Without delving too deeply into the Catholic system, it is enough to say that evangelicals reject entirely the notion of meritorious works. Yet some have fallen off the horse on the other side, in that they not only reject meritorious works, but reject the teaching that contrition (giving up your rebellion against God, recognizing His authority over you, and surrendering your will to God) is a necessary component of saving faith. They would argue that this contrition (or repentance) is a "work of merit" - and so reject the teachings of Christ and the Apostles that we are to repent and believe the gospel, and supplant that with a thinner, easier version, whereby we need not repent at all, we need only to believe.

This is an old error. A very old error, for we find James the brother of our Lord correcting it in the passage that makes the header of this post. There we have, by way of an example, the gist of what James is saying on the matter.

When James speaks of "works" he is speaking of those works of contrition that necessarily testify to the validity of our surrender to God. We could call them "works of repentance" - meaning works that flow from our having turned away from rebelling against God's rule.

Thus James is saying that there is a difference between the faith of someone who has surrendered control of their life to God, and someone who hasn't. He likens it to one who sees another in need but rather than supply their need gives them empty words ("Go in peace, be warmed and filled,"). Faith without surrender is just lip service - that's what James is saying.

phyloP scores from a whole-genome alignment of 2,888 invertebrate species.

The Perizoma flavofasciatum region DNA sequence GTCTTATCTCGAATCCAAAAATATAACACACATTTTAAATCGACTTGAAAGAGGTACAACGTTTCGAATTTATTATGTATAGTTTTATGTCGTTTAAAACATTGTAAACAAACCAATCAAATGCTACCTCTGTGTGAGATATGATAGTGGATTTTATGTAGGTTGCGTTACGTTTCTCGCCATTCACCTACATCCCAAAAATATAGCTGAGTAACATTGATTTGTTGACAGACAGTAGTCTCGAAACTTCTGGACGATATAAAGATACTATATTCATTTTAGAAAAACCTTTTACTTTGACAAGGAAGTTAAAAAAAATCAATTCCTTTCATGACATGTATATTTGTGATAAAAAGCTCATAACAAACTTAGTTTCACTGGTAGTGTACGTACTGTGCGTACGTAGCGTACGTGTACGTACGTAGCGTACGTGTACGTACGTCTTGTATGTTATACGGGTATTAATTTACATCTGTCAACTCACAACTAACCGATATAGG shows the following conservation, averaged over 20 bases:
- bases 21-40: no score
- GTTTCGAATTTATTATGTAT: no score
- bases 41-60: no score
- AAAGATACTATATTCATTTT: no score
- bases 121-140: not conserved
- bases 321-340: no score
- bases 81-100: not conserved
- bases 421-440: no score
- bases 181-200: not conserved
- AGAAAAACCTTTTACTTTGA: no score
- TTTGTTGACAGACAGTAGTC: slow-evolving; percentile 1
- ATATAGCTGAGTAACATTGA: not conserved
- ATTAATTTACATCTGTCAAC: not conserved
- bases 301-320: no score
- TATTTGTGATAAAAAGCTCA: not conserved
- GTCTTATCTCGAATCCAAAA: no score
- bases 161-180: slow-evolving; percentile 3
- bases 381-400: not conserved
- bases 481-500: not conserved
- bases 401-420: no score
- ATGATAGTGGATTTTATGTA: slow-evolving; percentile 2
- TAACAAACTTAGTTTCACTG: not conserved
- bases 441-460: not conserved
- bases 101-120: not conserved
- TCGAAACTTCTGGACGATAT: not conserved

His argument is that the faith that saves flows from contrition, and not rebellion. The man who refuses to surrender to God's rule, and at the same time imagines that God is going to save him because he has managed to convince himself that the gospel is true - is not only mistaken, he is worse off than the man who has never heard the gospel in the first place - for who, after having become convinced that the way is broad, wants to embark on the narrow? The broad way is better they say, and so having set their foot on the road of ruin, are happy to boldly stomp their way into every increasing ignorance and folly.

Instructing a person out of such an error is a work and a half - because the person has rejected the notion of repentance, and believes themselves to be able to hold onto Christ without every letting go of the world.

Faith that never gives evidence of contrition is not saving faith. I say this with only one caution - and that is the caution that Christ gave with regards to the angels being unable to discern by looking between immature faith and false faith (ie. between the tares and the wheat). The purpose of such instruction is not to make you a "fruit inspector" who goes around judging the validity of anyone's profession of faith. Rather the purpose of this post is to make a distinction between easy believism and genuine saving faith - and thereafter to apply that teaching to ourselves, comparing it to what we believe.

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posted by Daniel @ 12:25 PM   2 comment(s)